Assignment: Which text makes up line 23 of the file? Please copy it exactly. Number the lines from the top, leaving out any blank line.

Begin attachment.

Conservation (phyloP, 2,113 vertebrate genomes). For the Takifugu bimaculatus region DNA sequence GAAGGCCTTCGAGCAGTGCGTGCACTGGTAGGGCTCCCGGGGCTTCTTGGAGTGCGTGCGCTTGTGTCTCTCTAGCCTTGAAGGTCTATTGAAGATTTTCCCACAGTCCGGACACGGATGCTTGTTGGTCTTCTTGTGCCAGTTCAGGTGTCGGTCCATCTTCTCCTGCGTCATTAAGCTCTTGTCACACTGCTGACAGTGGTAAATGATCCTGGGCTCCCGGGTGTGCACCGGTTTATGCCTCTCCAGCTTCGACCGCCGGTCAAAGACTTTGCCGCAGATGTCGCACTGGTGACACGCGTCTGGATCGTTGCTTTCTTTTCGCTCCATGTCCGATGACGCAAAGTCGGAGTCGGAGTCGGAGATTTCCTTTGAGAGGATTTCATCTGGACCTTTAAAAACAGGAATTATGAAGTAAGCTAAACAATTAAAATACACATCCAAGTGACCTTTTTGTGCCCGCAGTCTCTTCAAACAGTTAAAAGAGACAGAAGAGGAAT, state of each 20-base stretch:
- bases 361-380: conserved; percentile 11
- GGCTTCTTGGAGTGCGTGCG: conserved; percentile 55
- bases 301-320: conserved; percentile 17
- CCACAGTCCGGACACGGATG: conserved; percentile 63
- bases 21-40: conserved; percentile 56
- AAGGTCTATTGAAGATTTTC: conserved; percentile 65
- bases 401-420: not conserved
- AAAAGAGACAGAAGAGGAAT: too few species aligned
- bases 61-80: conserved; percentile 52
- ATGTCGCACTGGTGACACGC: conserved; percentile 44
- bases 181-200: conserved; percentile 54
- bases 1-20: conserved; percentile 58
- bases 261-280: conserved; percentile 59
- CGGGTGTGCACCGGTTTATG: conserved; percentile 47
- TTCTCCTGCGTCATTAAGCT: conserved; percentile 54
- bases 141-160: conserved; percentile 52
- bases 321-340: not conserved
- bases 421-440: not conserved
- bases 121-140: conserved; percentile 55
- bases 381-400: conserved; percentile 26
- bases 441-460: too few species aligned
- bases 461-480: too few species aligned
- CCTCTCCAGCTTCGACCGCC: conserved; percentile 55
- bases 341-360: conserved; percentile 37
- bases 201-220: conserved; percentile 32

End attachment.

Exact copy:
- bases 461-480: too few species aligned